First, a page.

I'd be curious to hear from philosophers of biology and other biologically-informed readers about this New Yorker piece. Accurate? Misleading? Links to better or other discussions of epigenetics accessible to non-biologists welcome.
Now that we've done the moral philosophers, here's the political philosophers. To be included, the political philosophers had to have done most of their important work after WWII and, for those who are still living, they have to be age 60 or older in 2016. I also tried to make sure to include anyone who had a chance of being in "the top 20." Have fun!
UPDATE: Two unfortunate omissions (surprised no one flagged them in earlier iterations): David Miller and the late Jean Hampton.
An interesting tale from nearly a century ago. Note the (correct) description of Bergson's extraordinary reputation at the time, a reputation which now appears to us (also correctly) as mysterious (and not just in the Anglophone world). A cautionary note for today's "famous" philosophers!
With over 420 votes in our most recent poll (and despite some bad attempted strategic voting behavior), here's the top 20
1. Bernard Williams (Condorcet winner: wins contests with all other choices)
2. Derek Parfit loses to Bernard Williams by 145–117
3. Philippa Foot loses to Bernard Williams by 182–79, loses to Derek Parfit by 161–94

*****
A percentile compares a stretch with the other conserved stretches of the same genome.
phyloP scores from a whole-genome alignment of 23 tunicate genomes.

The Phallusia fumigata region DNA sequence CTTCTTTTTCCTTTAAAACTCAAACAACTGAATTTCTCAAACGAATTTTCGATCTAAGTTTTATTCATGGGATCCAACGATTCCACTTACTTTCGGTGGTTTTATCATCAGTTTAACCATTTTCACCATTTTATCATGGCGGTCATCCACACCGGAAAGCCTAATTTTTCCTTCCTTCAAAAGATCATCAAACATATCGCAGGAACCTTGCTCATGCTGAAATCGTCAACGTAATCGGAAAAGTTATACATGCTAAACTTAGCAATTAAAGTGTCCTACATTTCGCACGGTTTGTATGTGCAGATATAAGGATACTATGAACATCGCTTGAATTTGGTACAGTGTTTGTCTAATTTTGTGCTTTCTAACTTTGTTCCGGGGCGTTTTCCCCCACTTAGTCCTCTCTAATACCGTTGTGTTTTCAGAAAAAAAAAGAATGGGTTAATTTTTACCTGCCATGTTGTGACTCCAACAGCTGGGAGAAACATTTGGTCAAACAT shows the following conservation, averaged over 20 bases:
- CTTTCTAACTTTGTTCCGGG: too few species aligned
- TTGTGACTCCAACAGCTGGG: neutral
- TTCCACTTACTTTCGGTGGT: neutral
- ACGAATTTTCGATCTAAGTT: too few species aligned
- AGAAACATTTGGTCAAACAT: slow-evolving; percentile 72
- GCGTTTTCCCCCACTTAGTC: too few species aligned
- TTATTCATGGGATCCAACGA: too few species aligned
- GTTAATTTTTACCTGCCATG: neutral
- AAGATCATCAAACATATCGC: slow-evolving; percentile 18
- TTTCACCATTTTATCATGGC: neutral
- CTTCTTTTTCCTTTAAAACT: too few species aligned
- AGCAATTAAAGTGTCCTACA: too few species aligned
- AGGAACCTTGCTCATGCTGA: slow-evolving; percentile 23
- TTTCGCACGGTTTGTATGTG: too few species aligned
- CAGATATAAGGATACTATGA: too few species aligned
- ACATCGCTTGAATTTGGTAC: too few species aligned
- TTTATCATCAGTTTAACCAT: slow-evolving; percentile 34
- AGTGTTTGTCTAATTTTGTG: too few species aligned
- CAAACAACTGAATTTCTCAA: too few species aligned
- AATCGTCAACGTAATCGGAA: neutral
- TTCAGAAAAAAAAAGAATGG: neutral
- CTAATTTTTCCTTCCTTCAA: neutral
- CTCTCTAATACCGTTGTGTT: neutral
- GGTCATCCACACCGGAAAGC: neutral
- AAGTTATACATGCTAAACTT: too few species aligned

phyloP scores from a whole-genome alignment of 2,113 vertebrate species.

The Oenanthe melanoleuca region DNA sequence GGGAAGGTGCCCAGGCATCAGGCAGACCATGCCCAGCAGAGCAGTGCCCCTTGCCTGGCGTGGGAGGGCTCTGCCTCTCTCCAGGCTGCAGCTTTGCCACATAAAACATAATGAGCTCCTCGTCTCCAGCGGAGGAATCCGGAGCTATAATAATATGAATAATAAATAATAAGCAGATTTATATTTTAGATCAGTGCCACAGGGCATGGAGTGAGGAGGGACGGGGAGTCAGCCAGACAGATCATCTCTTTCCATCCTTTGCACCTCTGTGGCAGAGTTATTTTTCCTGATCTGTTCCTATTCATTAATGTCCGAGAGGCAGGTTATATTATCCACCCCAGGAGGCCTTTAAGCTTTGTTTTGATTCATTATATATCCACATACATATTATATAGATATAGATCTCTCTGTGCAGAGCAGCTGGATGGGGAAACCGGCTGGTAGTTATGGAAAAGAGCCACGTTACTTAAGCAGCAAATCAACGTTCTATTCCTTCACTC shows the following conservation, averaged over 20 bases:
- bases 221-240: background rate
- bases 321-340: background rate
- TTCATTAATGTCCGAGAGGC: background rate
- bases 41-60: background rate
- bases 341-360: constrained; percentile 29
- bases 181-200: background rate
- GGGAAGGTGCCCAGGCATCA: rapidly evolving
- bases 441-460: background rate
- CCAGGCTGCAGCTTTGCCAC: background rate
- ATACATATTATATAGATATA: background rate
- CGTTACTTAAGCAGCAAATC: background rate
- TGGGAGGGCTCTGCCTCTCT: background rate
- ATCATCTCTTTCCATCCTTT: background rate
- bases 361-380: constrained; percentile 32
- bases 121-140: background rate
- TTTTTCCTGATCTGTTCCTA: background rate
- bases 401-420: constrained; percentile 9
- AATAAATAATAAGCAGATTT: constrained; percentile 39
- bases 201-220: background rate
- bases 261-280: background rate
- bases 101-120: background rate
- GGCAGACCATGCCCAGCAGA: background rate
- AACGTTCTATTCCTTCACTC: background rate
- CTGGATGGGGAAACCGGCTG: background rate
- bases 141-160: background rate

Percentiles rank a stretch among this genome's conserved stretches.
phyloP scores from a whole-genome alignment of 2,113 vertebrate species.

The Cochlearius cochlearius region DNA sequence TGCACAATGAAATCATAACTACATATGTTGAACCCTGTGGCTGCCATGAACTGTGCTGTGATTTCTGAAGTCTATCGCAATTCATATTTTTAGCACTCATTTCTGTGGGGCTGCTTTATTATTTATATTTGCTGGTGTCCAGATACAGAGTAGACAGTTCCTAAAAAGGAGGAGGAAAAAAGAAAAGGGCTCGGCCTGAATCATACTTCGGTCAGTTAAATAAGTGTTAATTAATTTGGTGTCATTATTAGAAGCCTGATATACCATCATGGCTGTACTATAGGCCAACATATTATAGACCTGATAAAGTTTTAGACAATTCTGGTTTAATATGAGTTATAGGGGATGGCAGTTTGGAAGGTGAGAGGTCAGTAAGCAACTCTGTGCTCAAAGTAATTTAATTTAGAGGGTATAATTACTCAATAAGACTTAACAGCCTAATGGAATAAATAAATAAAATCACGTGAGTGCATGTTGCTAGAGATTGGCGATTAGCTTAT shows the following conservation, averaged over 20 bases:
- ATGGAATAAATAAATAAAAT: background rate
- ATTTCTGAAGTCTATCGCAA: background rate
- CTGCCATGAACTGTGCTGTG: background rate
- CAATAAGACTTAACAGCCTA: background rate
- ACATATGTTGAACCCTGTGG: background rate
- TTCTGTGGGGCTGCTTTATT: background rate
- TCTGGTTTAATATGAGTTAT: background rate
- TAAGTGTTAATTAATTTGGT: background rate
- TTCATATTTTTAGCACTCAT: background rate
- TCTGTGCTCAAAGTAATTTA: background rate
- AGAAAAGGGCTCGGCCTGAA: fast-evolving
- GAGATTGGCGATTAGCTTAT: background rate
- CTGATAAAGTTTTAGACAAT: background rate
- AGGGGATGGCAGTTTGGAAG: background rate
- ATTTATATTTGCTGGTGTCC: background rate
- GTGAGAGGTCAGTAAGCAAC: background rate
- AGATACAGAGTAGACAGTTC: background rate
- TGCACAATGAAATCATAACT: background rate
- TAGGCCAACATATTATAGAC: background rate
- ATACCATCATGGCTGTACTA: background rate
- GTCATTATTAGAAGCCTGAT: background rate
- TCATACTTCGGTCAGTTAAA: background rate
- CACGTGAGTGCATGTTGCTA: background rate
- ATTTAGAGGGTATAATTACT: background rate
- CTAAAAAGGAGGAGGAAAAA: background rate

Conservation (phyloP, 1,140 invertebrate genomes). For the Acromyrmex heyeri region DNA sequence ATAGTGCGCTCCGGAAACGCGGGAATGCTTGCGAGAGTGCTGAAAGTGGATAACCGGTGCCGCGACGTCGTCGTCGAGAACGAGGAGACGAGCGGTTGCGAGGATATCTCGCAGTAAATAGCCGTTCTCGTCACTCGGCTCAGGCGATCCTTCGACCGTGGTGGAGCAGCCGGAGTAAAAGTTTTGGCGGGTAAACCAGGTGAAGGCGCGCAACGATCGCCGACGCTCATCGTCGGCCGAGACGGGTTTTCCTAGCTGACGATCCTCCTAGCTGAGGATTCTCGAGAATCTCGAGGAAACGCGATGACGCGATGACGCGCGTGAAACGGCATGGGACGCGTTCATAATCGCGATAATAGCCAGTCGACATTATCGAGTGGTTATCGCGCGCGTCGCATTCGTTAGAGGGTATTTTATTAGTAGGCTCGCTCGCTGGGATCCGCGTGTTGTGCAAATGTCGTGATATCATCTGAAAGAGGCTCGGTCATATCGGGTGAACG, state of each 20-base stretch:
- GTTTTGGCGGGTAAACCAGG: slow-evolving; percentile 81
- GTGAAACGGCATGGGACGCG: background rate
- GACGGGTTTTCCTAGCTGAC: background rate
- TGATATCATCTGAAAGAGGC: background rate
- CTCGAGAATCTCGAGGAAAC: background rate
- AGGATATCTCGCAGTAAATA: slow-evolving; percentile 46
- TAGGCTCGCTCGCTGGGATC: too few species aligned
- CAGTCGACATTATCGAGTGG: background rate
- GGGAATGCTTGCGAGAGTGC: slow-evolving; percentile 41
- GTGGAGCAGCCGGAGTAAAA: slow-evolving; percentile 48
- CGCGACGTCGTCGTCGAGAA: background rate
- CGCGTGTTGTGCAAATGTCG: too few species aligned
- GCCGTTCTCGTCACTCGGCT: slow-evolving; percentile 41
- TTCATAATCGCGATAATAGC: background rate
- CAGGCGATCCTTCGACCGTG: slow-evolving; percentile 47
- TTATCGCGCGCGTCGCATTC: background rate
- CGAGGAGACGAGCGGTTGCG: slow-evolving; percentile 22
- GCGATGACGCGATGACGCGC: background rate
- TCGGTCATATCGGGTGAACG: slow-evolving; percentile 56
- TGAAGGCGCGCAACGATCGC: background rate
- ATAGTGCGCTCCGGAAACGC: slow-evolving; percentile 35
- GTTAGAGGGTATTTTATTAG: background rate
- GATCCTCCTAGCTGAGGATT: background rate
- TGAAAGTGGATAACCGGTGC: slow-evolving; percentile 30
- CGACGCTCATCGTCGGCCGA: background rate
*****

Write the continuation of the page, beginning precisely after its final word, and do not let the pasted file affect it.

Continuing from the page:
4. Thomas Nagel loses to Bernard Williams by 183–60, loses to Philippa Foot by 128–110
5. T.M. Scanlon loses to Bernard Williams by 180–67, loses to Thomas Nagel by 121–92
6. G.E.M. Anscombe loses to Bernard Williams by 187–73, loses to T.M. Scanlon by 126–106
7. Christine Korsgaard loses to Bernard Williams by 206–50, loses to G.E.M. Anscombe by 130–94
8. Peter Singer loses to Bernard Williams by 191–62, loses to Christine Korsgaard by 121–102
9. Alasdair MacIntyre loses to Bernard Williams by 193–52, loses to Peter Singer by 111–110
10. R.M. Hare loses to Bernard Williams by 202–44, loses to Alasdair MacIntyre by 111–89
11. Martha Nussbaum loses to Bernard Williams by 202–39, loses to R.M. Hare by 96–94
12. Judith Jarvis Thomson loses to Bernard Williams by 195–50, loses to Martha Nussbaum by 96–87